6. Show a Little Personality
If you’re sending an email, you want your grammar and style to be impeccable. However, crafting a perfect email doesn’t mean your message has to be bland; use this as an opportunity to show what makes you special.
If you’re trying to land an email marketing job, for example, your email message to the recruiter should be on point. If you can’t sell them on you, why should they believe you can sell their product convincingly?
7. Proofread, and Then Spellcheck
You can’t proofread too often. Make sure that your email is both proofread and spellchecked thoroughly.
Proofreading means catching grammatical errors, smoothing out your content, and making sure your message is on point. Spellchecking, on the other hand, catches those random typed-too-fast mistakes.
While you could analyze your own writing all day, it also makes sense to ask a friend for help with this task. They can read without a sense of familiarity that may obscure errors, and they can also give qualitative input on how to make your message more compelling, where you might need to elaborate more, or where you might need to be a bit more strategic with your messaging.
8. Make a Good, Solid Draft
Recruiters typically spend less than 30 seconds reviewing resumes, so you want to make sure both your resume and your introductory email are meaty, not fluffy.
Create a draft message that you can use for all recruiters, something that showcases your successes and makes you seem imminently hireable.
9. Then, Customize Your Draft
Once you have a great template to work from, add in the little things that show you’re on the ball and paying attention. For example, if you see that a recruiter’s company has been highlighted for reaching a milestone, or if the recruiter has received recognition for something, make mention of that as a reason for your interest in the company.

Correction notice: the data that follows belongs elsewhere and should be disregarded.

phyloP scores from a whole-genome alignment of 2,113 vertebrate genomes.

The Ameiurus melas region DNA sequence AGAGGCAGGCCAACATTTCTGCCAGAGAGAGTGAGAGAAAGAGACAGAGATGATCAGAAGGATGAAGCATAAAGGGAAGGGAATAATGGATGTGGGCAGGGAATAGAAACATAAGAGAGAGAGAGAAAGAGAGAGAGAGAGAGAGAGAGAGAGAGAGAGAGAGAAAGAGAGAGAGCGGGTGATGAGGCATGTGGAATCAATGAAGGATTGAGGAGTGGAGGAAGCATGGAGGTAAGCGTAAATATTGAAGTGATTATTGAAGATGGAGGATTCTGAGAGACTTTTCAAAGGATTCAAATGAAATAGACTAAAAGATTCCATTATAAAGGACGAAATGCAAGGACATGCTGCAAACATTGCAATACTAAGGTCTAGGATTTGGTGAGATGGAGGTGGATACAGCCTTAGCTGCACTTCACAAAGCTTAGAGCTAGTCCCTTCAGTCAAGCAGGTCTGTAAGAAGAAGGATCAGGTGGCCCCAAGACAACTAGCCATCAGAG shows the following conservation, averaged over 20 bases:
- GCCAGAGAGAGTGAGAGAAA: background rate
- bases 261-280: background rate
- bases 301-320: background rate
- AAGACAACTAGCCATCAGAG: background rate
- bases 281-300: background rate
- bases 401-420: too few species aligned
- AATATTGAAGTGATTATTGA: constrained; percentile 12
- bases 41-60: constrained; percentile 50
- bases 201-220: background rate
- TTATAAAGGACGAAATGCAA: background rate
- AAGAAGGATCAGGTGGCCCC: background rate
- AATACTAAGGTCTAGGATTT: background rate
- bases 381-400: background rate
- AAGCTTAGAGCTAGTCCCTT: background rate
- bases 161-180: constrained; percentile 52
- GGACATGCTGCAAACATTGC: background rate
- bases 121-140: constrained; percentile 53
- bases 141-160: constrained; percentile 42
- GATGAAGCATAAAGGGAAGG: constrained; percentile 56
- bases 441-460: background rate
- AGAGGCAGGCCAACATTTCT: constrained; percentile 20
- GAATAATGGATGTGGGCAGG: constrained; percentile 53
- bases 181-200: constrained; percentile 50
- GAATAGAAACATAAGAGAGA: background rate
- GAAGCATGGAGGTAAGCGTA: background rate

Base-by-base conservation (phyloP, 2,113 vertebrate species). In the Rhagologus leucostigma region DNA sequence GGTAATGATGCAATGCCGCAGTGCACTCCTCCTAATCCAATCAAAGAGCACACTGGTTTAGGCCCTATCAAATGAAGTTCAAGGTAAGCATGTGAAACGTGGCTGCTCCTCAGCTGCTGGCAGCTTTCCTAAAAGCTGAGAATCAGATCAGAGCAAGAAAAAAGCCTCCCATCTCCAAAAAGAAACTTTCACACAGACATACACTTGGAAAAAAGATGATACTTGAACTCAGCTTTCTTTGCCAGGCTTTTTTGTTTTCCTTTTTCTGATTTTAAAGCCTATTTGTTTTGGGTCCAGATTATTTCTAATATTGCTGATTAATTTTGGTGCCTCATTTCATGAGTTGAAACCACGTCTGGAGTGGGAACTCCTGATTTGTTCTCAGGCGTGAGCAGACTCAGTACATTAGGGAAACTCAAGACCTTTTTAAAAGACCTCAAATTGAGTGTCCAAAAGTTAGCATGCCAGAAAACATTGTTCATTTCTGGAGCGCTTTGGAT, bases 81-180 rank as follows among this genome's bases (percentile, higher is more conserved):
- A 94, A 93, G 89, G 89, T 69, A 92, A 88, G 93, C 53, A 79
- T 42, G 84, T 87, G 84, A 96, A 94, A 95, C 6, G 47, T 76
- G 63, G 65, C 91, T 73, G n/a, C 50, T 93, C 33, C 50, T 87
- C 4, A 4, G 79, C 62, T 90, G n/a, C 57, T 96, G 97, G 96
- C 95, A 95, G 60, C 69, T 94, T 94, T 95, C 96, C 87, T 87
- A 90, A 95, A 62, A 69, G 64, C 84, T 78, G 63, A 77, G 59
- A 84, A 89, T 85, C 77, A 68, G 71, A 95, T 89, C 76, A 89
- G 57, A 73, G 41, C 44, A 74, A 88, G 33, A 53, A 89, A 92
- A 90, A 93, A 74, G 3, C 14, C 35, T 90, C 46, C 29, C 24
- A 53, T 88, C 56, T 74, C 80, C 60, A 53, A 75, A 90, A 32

Personalization increases your chances of success – everyone likes hearing that what they’re doing makes an impact. The recruiters you connect with are no different.
10. Leverage Any Connections You Have
Eighty-five percent of all positions are filled through some sort of networking connection. Referrals and using names of friends/colleagues can help you catch the attention of the recruiter and make them more likely to be willing to connect with you.
Since someone they know is virtually vouching for you, they’ll feel more comfortable giving your email and resume a second look (check out this article for some subject line ideas).
One other caveat on this topic – if you’re going to use the name of a friend or colleague, you should definitely run it past them first. You don’t want them to be caught unawares if the recruiter reaches out and asks for their feedback on your personality, background, and skills.
11. Follow Up (But Don’t Be Obnoxious)
It’s okay to send a follow-up message. Make sure it’s polite, friendly, and to-the-point.
It’s even better if you can provide something of value in the follow-up – like an article or whitepaper that pertains to their industry, or a link to a webinar.
Just don’t be annoying about following up. It’s okay to send a follow-up message, but more than one or two messages is overkill and will not endear you to a busy recruiter.
And whatever you do, don’t use the phrase “just following up.” You want to sound upbeat and interested, not scolding or passive-aggressive.
Building relationships with recruiters can take time, and every pitch will not be successful. However, with these connections, you can start to create a network that will serve you throughout your career, even during the times when you’re not specifically looking for a job.